Mike Golding: "A three-dimensional chess game"
So Mike, how do you feel?
Good. Looking forward to get and going. Stop doing all of this. I’m excited.
What are your best memories so far as a skipper?
Well it’s complicated to say. One of the biggest pleasures in my career has been obviously finishing the 2004 Vendée Globe in 3rd place, which was a good result. Particularly, as 50 miles before the finish, the keel had fallen off the boat and I was very lucky to finish even more in 3rd place. But also, sailing with crew around the world was one of my best memories. I did it twice and finished second the first time and first the second time. I really enjoyed it. It was a great experience, a great collective experience, very different from the solo sailing. These round-the-world races have always been a great pleasure to me.
On the opposite, what would be your worst memory?
It’s hard not to think of the last Vendée Globe and being dismasted underneath Australia. We were leading the race in a strong position. It’s not easy to go out of a race like that. I was very disappointed, that’s an understatement. To the point I moved away from IMOCA for two years and I did only extreme 40’ catamaran sailing which refreshed my “modjo” (laugh). But then quite quickly this Vendée Globe started to come closer and I realized I had to do it again and I had to have another go. We put together a very nice project in two years with Gamesa. With still have our old boat but heavily modified and changed to improve it both in terms of performance and reliability. And for myself, I’ve spend the last two years concentrating only on this project, so I feel in a good place to make a good competition.
How is the relation with your sponsor Gamesa?
We signed with Gamesa in the middle of last year. We’ve been doing many things, even a world tour, went to all different factories in China, in Brazil, in the USA. We’ve been talking to all the employees trying to engage them in the project. We also integrated team members into our team and they came with us to Le Havre, Saint Barth…
It has been economically very difficult with the Spanish sponsor, so I am very delighted they’ve continued to support the project, to be honest. I think with a sponsor like Gamesa, being in the wind turbines, there is a perfect synergy between what their manufacture and what we are doing as a sport. And also the values that we hold are very important and are the same values the company wishes to promote. There is a very positive synergy there.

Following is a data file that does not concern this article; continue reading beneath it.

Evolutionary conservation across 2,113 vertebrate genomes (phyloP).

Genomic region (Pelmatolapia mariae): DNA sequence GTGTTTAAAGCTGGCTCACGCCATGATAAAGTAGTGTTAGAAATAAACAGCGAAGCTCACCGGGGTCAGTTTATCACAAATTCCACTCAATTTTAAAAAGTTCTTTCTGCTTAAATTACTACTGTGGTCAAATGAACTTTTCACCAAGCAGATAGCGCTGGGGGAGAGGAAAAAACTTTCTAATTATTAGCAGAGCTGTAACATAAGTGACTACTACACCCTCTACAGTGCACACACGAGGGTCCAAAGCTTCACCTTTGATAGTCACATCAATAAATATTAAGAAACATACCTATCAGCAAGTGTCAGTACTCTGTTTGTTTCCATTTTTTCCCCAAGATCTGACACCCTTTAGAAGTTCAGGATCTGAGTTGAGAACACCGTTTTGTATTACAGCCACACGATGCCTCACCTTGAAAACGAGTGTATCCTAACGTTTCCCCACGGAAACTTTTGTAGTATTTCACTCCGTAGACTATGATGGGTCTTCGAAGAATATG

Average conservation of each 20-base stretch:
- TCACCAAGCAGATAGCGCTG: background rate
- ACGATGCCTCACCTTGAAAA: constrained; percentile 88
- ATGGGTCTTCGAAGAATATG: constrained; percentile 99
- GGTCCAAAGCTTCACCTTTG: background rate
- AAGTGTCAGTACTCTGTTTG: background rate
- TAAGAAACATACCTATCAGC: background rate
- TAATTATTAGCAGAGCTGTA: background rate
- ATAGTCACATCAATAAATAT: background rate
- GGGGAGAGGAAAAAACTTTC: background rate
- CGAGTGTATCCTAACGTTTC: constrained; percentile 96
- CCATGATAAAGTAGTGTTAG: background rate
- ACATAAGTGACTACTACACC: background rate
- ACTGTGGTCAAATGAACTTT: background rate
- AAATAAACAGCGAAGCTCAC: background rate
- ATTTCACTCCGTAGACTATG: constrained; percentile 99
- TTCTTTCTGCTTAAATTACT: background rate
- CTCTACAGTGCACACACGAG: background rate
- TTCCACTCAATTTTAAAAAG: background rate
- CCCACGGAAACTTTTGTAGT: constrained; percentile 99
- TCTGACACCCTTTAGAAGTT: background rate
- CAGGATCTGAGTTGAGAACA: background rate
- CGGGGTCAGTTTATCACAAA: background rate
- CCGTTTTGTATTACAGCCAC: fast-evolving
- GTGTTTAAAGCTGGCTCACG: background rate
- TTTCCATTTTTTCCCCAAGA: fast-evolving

Where did you get this passion for sailing?
I’ve sailed since I was a young child, nine years old. When I was a teenager, I sailed offshore with my family and then later, when I left college, I sailed mostly round the world on a small catamaran. I learnt with a very good teacher of navigation. I learnt to navigate traditionally with a sextant. I was always very passionate about it.
I was a fireman for eleven years, but I was always sailing and always sailing at quite high level. At thirty, I had the opportunity to turn my passion into my profession. When the opportunity arose, even if I loved my job as a fire officer, I could not turn down this occasion. It was a great opportunity, I never looked back. I have actually a fantastic sailing career already. Hopefully we still have some highlights still to come.
« It’s definitively a way of life »
What does the life of yachtsman look like?
Well, to be honest, running one of these boats is like running a small business. It’s the same as any other small business, with the same responsibilities. You have staffing, you have finance, etc. You have to run it professionally to be able to be efficient. From a day to day perspective, you’re just running a small company, with a small team, which you have to keep motivated and administrated correctly. From a sporting perspective, you’re developing the boat which is a technologically complicated device involving a lot of different technologies. From a personal level you have to prepare yourself physically. All three things have to be done in conjunction.